Dance

Cloud Study – Smock Alley – Review

Cloud Study – Smock Alley – Review

21 – 24 Nov | 8pm | 2pm Sat Matinee | Boys’ School

This is a new production by John Scott’s Irish Modern Dance Theatre company that aims to be “part dance, part dream, part theatre, part athletics”. It was first performed at the Galway International Arts Festival this year and has now found its way to Smock Alley, in Dublin. The work is for two performers, with Mufutau Yusuf, an Irishman, born in Nigeria, and Salma Ataya, a Palestinian Dabka dancer. Their international backgrounds add an exoticism to the proceedings but it also adds another element, which is their personal stories of how they arrived in Ireland and what they went through to get here.

The production starts with Salma standing centre stage, holding a microphone and making some simple introductions. She seems nervous and awkward on stage, that is until she starts to dance. She shows the audience some simple movements, explaining what they are as she goes. She is soon joined by Mufutau, who makes an explosive entrance. He runs from the highest balcony in the Boys’ school, charging down to join her on stage. The piece aims to explore running, the explosive energy and the power it brings, but it does so in a confined space without the open area that is required to express it fully.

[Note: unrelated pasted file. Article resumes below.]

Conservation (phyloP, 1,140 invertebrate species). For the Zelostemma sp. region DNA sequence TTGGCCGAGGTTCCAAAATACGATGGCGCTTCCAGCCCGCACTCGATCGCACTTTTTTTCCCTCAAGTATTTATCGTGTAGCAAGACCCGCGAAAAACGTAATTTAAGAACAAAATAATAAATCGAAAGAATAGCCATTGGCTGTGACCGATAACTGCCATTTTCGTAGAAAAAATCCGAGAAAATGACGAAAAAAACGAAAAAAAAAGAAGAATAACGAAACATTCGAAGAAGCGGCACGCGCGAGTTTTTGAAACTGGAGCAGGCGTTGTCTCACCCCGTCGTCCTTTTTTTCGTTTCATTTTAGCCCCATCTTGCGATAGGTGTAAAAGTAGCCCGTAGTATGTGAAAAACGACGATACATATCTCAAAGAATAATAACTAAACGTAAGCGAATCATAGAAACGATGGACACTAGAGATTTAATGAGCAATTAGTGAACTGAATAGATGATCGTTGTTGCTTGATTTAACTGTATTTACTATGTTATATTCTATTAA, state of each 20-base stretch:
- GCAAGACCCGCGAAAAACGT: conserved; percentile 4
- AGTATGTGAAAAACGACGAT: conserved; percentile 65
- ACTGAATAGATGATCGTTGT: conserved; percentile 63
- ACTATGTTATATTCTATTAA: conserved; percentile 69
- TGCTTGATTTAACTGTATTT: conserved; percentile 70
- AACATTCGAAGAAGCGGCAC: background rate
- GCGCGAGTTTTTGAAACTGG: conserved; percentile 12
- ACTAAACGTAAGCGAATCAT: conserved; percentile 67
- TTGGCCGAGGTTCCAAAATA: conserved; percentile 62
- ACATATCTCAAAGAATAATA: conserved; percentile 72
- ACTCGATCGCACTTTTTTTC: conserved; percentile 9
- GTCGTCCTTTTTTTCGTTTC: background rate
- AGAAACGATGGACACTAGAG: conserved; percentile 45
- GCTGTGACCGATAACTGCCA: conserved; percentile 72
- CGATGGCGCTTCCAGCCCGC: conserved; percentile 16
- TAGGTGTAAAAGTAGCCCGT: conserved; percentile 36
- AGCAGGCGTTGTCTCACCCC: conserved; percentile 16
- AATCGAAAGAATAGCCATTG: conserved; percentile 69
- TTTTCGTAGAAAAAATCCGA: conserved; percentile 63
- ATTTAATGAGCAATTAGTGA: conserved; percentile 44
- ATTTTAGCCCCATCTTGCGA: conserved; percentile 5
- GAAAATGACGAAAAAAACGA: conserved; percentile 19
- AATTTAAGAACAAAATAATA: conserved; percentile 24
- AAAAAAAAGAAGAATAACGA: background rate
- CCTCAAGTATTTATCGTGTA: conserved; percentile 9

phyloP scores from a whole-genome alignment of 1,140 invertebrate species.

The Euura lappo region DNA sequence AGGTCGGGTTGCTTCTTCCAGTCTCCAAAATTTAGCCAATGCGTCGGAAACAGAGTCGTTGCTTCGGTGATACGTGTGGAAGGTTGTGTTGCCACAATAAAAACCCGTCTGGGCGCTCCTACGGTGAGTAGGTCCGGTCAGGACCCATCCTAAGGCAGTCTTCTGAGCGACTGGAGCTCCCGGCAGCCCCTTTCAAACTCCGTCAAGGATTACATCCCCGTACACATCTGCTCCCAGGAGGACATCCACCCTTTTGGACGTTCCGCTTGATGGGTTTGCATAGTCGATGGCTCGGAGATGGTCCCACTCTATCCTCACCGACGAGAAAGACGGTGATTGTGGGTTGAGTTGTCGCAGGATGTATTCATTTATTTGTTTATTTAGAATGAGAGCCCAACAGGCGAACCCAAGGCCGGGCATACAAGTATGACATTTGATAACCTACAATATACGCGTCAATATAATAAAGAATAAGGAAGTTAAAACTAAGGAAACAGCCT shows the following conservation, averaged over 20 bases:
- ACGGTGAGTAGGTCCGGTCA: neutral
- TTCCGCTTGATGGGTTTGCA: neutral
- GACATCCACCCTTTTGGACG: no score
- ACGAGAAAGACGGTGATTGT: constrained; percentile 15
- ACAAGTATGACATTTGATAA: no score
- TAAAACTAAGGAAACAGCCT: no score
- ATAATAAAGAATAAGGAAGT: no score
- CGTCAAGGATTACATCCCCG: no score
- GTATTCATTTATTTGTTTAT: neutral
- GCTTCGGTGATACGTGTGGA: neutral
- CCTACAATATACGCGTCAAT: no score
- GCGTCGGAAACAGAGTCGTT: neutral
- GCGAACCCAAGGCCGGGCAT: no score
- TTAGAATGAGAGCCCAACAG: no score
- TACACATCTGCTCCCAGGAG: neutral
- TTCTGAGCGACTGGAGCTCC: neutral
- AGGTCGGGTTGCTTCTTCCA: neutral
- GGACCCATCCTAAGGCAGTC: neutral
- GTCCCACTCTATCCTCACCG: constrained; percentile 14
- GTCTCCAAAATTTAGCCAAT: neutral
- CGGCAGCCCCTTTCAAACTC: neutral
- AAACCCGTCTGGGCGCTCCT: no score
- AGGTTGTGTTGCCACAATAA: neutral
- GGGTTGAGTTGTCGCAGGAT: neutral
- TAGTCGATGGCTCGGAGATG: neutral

There is also music by Ryan Vail in the piece. Vail is a Derry born musician who has become quite famous in recent years for his work on Netflix series Stranger Things. The music in this production is quite otherworldly, capturing a distant and ethereal quality, using drones and synth sounds. It is only used at sporadic locations in the production, as the dancers often perform without a backing track.

The piece allows for several spoken work sections, both in English and in the native tongues of the performers. There is even a small section of audience participation which is unusual for dance. The main thrust of the performance is a series of short, explosive bursts. There is much power expressed in these movements, especially by Mufutau who twirls and jumps around the stage like a coiled spring. While the piece is said not to be about direct provision, it is hard to ignore the comparison as the two dancers seem caged by the tiny stage of the Boy’s School, their natural power and physicality contained by the limitations of the space. It is a subtle and diverse new work that explores some interesting topics.

 

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